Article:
EH04074P  Ernest Hemingway at a ranch in Idaho, circa 1940s.

The Journey to the John F. Kennedy Library
By Megan Floyd Desnoyers

 

Soon after Hemingway's suicide in 1961, the Cuban government told Mary Hemingway they were making a museum of the Finca Vigia, the Hemingways' Cuban home. The Hemingways had not lived in Cuba since the late fifties, and the Finca and its furnishings, the Pilar, and a Havana bank vault full of Hemingway's manuscripts remained in Cuba. Relations between Cuba and the United States were very tense--this was just after the Bay of Pigs--and U.S. citizens could not travel to Cuba. William Walton, a journalist and artist and Mary's friend from World War II, asked his friend President John F. Kennedy for help in getting Mary to Cuba. Within a few hours all was arranged.

As Mary recalled in an interview in the Hemingway Collection and in How It Was, Hemingway "never discarded anything but magazine wrappers and three-year-old newspapers, [and] had managed to stuff to its brim almost every drawer of the Finca." Mary and her crew sorted the important items from the junk, burning the latter in a bonfire below the tennis courts. Fidel Castro visited and then permitted Mary to put her boxes of papers and paintings on a shrimp boat bound for Tampa. Everything else is still in the Finca Museum.

In 1935 Hemingway had left papers in the storeroom behind Sloppy Joe's Bar in Key West, Florida. Conditions were less than ideal, and when Mary went to investigate in 1962, she found rat skeletons among the papers. A third source of the Hemingway Collection came from a 1956 visit to Paris, where the Hemingways retrieved papers Ernest had left at the Ritz Hotel.

Mary then looked for a home for the collection. In the early fifties, Hemingway said he might give his papers to the New York Public Library, but space there was limited. Mary wanted the various drafts--many written in Hemingway's "big sprawling hand"-- available so people could see the writing process from initial idea "to the point where it is finally published the way the author thinks is the best." And she wanted to give the collection "to some place where [Hemingway] would be to himself and have a little personal distinction." Their animal trophies would give some feeling of Hemingway, and she hoped there would be room for the lion she shot during their 1953 "wacky safari in East Africa." Hemingway called it "Miss Mary's Lion" (Sports Illustrated, 1972).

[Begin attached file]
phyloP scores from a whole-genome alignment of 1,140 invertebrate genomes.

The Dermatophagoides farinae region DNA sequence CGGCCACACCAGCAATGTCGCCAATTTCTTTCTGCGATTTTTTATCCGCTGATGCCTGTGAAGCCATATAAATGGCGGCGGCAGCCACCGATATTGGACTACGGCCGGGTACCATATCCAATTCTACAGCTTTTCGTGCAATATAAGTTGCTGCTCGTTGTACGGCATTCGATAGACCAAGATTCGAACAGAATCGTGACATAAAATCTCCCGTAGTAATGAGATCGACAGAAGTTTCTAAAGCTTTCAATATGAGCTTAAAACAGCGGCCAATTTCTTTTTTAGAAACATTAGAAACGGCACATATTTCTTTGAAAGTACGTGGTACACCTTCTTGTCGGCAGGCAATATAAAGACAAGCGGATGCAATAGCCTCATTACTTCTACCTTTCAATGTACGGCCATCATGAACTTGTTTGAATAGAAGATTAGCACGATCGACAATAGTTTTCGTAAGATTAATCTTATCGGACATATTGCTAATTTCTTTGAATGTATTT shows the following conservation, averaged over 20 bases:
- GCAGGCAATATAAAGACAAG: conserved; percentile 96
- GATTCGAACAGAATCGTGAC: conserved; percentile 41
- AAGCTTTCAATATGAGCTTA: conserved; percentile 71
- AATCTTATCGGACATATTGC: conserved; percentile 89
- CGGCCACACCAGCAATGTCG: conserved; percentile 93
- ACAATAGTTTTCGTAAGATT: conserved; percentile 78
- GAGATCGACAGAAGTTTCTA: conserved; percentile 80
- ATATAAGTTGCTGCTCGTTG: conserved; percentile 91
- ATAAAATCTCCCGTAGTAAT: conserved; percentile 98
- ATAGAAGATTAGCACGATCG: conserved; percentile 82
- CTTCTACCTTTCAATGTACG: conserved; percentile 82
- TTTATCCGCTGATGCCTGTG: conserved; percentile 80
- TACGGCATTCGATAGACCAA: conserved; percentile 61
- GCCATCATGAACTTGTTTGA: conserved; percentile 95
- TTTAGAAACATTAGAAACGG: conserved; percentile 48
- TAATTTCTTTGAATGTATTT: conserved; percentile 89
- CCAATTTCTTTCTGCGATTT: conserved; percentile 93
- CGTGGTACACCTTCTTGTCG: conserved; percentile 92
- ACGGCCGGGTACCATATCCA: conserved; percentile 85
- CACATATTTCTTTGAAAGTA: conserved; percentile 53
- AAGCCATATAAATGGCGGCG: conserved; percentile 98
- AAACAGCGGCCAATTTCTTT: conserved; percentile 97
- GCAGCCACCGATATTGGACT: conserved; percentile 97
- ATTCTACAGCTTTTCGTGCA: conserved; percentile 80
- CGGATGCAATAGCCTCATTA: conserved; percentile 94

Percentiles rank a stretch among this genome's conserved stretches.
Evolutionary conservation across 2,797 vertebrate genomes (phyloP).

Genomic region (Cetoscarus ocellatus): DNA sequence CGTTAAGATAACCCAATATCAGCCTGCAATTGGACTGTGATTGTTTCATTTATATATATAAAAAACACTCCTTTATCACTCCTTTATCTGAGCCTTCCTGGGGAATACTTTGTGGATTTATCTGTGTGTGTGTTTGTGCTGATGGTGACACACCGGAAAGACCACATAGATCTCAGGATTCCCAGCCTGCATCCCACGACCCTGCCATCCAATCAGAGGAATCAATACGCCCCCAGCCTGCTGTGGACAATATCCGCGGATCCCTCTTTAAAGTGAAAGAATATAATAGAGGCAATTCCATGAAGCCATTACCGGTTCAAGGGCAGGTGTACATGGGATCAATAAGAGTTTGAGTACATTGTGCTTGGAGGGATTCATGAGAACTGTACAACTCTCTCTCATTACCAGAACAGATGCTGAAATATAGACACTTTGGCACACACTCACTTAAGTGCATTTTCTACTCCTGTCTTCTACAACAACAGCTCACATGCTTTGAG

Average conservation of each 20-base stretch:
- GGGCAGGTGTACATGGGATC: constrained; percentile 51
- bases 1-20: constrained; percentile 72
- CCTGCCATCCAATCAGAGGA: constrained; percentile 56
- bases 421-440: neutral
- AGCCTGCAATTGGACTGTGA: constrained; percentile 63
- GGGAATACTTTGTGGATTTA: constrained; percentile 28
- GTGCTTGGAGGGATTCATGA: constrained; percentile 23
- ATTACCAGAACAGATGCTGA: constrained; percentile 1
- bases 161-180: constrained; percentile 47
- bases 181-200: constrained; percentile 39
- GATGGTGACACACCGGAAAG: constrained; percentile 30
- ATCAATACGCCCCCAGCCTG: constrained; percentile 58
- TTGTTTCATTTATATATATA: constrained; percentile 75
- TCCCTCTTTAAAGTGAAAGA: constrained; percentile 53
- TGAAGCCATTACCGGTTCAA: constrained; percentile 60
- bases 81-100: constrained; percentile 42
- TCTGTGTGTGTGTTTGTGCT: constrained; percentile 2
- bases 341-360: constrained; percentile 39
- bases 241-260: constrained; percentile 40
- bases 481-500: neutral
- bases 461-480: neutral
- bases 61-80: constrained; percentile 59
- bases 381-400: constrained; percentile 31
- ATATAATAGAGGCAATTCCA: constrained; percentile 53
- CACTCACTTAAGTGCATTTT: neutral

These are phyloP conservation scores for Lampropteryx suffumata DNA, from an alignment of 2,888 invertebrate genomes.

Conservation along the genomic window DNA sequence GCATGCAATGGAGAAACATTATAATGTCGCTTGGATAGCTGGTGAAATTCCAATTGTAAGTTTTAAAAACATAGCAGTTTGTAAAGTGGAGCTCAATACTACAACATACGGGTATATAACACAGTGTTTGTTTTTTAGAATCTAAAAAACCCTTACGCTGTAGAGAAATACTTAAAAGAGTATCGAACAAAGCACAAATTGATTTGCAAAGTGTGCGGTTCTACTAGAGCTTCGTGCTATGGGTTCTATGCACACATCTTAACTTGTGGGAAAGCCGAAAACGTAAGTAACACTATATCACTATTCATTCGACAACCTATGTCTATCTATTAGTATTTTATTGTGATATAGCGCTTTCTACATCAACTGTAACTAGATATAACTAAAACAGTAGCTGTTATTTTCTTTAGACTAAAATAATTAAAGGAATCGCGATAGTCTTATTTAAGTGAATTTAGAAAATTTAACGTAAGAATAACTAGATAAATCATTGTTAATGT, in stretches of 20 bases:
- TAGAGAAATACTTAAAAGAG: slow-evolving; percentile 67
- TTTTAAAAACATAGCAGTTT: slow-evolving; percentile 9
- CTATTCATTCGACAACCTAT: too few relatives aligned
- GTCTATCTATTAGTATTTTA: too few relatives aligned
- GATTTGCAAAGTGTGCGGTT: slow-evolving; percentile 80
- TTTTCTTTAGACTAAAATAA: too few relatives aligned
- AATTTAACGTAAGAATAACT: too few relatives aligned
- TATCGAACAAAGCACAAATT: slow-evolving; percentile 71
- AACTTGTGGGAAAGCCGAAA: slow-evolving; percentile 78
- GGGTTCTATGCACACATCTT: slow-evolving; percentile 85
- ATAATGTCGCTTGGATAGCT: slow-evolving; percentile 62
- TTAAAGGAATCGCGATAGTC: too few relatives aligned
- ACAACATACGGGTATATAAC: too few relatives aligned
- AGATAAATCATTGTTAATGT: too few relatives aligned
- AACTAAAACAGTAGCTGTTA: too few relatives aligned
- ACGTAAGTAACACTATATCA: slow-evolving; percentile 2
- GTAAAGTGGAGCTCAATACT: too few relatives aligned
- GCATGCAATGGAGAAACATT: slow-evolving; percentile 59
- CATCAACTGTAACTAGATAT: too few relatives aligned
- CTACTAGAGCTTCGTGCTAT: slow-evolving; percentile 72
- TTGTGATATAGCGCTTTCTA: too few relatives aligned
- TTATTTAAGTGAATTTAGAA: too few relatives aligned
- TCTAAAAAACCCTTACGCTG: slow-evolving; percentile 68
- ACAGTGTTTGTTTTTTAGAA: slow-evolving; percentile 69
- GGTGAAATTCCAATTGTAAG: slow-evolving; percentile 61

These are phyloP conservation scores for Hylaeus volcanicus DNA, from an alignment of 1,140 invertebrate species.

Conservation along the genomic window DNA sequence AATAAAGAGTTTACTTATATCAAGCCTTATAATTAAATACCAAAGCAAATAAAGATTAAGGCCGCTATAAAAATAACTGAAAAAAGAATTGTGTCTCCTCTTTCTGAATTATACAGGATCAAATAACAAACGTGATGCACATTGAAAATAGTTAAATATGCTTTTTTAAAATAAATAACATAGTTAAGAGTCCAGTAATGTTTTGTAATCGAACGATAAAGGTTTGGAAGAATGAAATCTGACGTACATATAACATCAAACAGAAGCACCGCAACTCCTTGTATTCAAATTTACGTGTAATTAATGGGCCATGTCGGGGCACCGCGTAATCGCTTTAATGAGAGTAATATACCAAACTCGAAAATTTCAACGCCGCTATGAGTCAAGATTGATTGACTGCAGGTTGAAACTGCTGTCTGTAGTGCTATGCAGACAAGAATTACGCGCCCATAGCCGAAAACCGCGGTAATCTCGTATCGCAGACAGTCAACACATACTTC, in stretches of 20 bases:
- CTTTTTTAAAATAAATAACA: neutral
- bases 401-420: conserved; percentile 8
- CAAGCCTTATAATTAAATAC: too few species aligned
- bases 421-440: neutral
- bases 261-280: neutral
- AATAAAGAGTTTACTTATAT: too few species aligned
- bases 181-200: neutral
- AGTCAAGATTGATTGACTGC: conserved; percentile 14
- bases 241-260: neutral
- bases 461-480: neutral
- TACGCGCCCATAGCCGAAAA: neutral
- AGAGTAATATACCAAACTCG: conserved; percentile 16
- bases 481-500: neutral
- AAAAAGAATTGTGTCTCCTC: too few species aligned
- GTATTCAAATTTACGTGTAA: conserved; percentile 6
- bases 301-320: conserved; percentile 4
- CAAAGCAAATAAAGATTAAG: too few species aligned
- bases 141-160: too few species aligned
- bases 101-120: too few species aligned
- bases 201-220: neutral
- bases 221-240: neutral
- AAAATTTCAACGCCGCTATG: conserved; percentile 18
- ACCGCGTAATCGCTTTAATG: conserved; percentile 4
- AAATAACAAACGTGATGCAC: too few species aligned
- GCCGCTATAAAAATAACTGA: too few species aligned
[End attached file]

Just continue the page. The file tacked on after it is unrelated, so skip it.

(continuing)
In 1964 Mary met Jacqueline Kennedy's secretary at a party and, just by chance, offered the collection to the Kennedy Library. She then went fishing in the Cayman Islands while the library's representatives tried unsuccessfully to reach her. The donation was settled in 1968, and four years later Hemingway materials began arriving at the library in Bonwit Teller shopping bags, cardboard boxes, and dented trunks with French and Cuban labels. The Hemingway papers were first opened for research at the library's temporary facility in 1975.

In 1980 Patrick Hemingway and Jacqueline Kennedy Onassis dedicated the Hemingway Room in the newly opened Kennedy Library at Columbia Point, Boston. Hemingway's antelope head from the 1933 safari hangs over the fireplace, and Mary's lion is on the floor. Photographs of three generations of Hemingways line one wall. Large desks and comfortable chairs welcome Hemingway fans and students of all ages. They come to see the papers and mementoes of a writer, a celebrity, a story- teller-manuscripts and letters, scrapbooks, hunting and fishing logs, paintings by Andre Masson, trunks and footlockers stenciled HEMINGWAY, carved African statues, and Cuban street scenes by Bill Walton.



This article originally appeared in the Winter 1992 issue of Prologue: Journal of the National Archives.

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JFKPOF-065-009-0023 (crop): United States Ambassador to India John Kenneth Galbraith Walking through an Underground Mine in India, July 1961

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